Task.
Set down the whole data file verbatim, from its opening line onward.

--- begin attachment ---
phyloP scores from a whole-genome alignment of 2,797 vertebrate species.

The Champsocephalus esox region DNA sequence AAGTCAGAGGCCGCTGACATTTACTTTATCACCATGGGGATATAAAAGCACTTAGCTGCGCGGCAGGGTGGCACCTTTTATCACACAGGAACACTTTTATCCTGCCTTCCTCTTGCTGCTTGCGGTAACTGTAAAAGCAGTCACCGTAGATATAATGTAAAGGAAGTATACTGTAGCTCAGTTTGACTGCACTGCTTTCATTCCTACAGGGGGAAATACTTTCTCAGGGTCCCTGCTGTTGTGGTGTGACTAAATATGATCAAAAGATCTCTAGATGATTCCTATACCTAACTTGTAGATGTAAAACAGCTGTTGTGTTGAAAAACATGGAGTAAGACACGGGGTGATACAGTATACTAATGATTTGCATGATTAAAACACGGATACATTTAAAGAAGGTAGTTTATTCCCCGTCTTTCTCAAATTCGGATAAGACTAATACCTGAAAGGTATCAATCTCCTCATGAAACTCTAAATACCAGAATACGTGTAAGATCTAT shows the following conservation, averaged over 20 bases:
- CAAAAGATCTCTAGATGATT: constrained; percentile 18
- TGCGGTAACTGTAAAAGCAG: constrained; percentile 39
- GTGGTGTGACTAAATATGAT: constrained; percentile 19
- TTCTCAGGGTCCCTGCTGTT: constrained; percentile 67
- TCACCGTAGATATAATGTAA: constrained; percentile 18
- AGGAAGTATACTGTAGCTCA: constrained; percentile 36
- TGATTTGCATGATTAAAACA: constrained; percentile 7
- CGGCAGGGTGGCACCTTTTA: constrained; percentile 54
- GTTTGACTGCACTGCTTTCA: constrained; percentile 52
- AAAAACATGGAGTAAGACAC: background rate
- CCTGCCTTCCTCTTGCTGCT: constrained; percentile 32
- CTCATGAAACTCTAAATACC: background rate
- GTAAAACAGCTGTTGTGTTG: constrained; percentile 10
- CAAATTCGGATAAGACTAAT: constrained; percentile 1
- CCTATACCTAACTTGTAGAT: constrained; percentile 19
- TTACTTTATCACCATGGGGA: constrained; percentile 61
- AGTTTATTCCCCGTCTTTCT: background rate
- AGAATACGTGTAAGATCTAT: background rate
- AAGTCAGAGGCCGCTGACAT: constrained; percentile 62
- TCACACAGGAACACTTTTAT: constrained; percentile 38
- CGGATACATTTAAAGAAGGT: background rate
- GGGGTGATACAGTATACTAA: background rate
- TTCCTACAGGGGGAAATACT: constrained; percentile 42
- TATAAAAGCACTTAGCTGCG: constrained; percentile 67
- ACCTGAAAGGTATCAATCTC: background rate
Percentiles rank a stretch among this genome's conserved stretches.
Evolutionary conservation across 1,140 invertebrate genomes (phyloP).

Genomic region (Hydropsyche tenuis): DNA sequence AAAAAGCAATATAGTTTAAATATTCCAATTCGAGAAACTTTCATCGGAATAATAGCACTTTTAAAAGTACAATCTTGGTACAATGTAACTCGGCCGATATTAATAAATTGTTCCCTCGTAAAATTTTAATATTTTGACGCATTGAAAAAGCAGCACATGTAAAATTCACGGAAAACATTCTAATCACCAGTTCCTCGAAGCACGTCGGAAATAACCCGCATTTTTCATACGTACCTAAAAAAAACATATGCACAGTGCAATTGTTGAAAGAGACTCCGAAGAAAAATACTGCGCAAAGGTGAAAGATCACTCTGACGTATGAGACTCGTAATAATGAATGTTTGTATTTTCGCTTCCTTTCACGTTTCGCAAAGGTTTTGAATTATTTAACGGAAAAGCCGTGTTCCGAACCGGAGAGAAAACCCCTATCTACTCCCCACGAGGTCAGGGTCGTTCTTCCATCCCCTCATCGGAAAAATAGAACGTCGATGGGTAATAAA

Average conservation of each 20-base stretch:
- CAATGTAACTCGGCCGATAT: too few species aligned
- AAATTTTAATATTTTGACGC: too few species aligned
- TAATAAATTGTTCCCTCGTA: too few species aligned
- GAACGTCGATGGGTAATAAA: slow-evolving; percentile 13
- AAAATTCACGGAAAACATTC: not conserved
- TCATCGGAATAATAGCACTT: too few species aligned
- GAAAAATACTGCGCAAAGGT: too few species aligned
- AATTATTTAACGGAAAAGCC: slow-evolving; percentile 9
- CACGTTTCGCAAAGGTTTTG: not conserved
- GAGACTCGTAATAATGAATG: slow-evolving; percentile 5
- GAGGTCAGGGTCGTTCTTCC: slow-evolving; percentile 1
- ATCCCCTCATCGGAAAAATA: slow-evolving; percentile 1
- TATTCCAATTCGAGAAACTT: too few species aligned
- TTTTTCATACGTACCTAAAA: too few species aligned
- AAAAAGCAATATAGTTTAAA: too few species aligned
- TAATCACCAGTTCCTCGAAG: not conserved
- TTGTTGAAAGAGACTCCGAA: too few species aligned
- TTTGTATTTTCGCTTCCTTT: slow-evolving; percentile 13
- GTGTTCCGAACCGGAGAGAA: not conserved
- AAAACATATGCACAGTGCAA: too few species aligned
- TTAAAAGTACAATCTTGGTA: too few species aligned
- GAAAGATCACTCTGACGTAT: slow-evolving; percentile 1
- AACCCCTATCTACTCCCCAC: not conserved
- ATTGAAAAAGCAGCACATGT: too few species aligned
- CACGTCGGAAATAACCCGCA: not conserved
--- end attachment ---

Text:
phyloP scores from a whole-genome alignment of 2,797 vertebrate species.

The Champsocephalus esox region DNA sequence AAGTCAGAGGCCGCTGACATTTACTTTATCACCATGGGGATATAAAAGCACTTAGCTGCGCGGCAGGGTGGCACCTTTTATCACACAGGAACACTTTTATCCTGCCTTCCTCTTGCTGCTTGCGGTAACTGTAAAAGCAGTCACCGTAGATATAATGTAAAGGAAGTATACTGTAGCTCAGTTTGACTGCACTGCTTTCATTCCTACAGGGGGAAATACTTTCTCAGGGTCCCTGCTGTTGTGGTGTGACTAAATATGATCAAAAGATCTCTAGATGATTCCTATACCTAACTTGTAGATGTAAAACAGCTGTTGTGTTGAAAAACATGGAGTAAGACACGGGGTGATACAGTATACTAATGATTTGCATGATTAAAACACGGATACATTTAAAGAAGGTAGTTTATTCCCCGTCTTTCTCAAATTCGGATAAGACTAATACCTGAAAGGTATCAATCTCCTCATGAAACTCTAAATACCAGAATACGTGTAAGATCTAT shows the following conservation, averaged over 20 bases:
- CAAAAGATCTCTAGATGATT: constrained; percentile 18
- TGCGGTAACTGTAAAAGCAG: constrained; percentile 39
- GTGGTGTGACTAAATATGAT: constrained; percentile 19
- TTCTCAGGGTCCCTGCTGTT: constrained; percentile 67
- TCACCGTAGATATAATGTAA: constrained; percentile 18
- AGGAAGTATACTGTAGCTCA: constrained; percentile 36
- TGATTTGCATGATTAAAACA: constrained; percentile 7
- CGGCAGGGTGGCACCTTTTA: constrained; percentile 54
- GTTTGACTGCACTGCTTTCA: constrained; percentile 52
- AAAAACATGGAGTAAGACAC: background rate
- CCTGCCTTCCTCTTGCTGCT: constrained; percentile 32
- CTCATGAAACTCTAAATACC: background rate
- GTAAAACAGCTGTTGTGTTG: constrained; percentile 10
- CAAATTCGGATAAGACTAAT: constrained; percentile 1
- CCTATACCTAACTTGTAGAT: constrained; percentile 19
- TTACTTTATCACCATGGGGA: constrained; percentile 61
- AGTTTATTCCCCGTCTTTCT: background rate
- AGAATACGTGTAAGATCTAT: background rate
- AAGTCAGAGGCCGCTGACAT: constrained; percentile 62
- TCACACAGGAACACTTTTAT: constrained; percentile 38
- CGGATACATTTAAAGAAGGT: background rate
- GGGGTGATACAGTATACTAA: background rate
- TTCCTACAGGGGGAAATACT: constrained; percentile 42
- TATAAAAGCACTTAGCTGCG: constrained; percentile 67
- ACCTGAAAGGTATCAATCTC: background rate
Percentiles rank a stretch among this genome's conserved stretches.
Evolutionary conservation across 1,140 invertebrate genomes (phyloP).

Genomic region (Hydropsyche tenuis): DNA sequence AAAAAGCAATATAGTTTAAATATTCCAATTCGAGAAACTTTCATCGGAATAATAGCACTTTTAAAAGTACAATCTTGGTACAATGTAACTCGGCCGATATTAATAAATTGTTCCCTCGTAAAATTTTAATATTTTGACGCATTGAAAAAGCAGCACATGTAAAATTCACGGAAAACATTCTAATCACCAGTTCCTCGAAGCACGTCGGAAATAACCCGCATTTTTCATACGTACCTAAAAAAAACATATGCACAGTGCAATTGTTGAAAGAGACTCCGAAGAAAAATACTGCGCAAAGGTGAAAGATCACTCTGACGTATGAGACTCGTAATAATGAATGTTTGTATTTTCGCTTCCTTTCACGTTTCGCAAAGGTTTTGAATTATTTAACGGAAAAGCCGTGTTCCGAACCGGAGAGAAAACCCCTATCTACTCCCCACGAGGTCAGGGTCGTTCTTCCATCCCCTCATCGGAAAAATAGAACGTCGATGGGTAATAAA

Average conservation of each 20-base stretch:
- CAATGTAACTCGGCCGATAT: too few species aligned
- AAATTTTAATATTTTGACGC: too few species aligned
- TAATAAATTGTTCCCTCGTA: too few species aligned
- GAACGTCGATGGGTAATAAA: slow-evolving; percentile 13
- AAAATTCACGGAAAACATTC: not conserved
- TCATCGGAATAATAGCACTT: too few species aligned
- GAAAAATACTGCGCAAAGGT: too few species aligned
- AATTATTTAACGGAAAAGCC: slow-evolving; percentile 9
- CACGTTTCGCAAAGGTTTTG: not conserved
- GAGACTCGTAATAATGAATG: slow-evolving; percentile 5
- GAGGTCAGGGTCGTTCTTCC: slow-evolving; percentile 1
- ATCCCCTCATCGGAAAAATA: slow-evolving; percentile 1
- TATTCCAATTCGAGAAACTT: too few species aligned
- TTTTTCATACGTACCTAAAA: too few species aligned
- AAAAAGCAATATAGTTTAAA: too few species aligned
- TAATCACCAGTTCCTCGAAG: not conserved
- TTGTTGAAAGAGACTCCGAA: too few species aligned
- TTTGTATTTTCGCTTCCTTT: slow-evolving; percentile 13
- GTGTTCCGAACCGGAGAGAA: not conserved
- AAAACATATGCACAGTGCAA: too few species aligned
- TTAAAAGTACAATCTTGGTA: too few species aligned
- GAAAGATCACTCTGACGTAT: slow-evolving; percentile 1
- AACCCCTATCTACTCCCCAC: not conserved
- ATTGAAAAAGCAGCACATGT: too few species aligned
- CACGTCGGAAATAACCCGCA: not conserved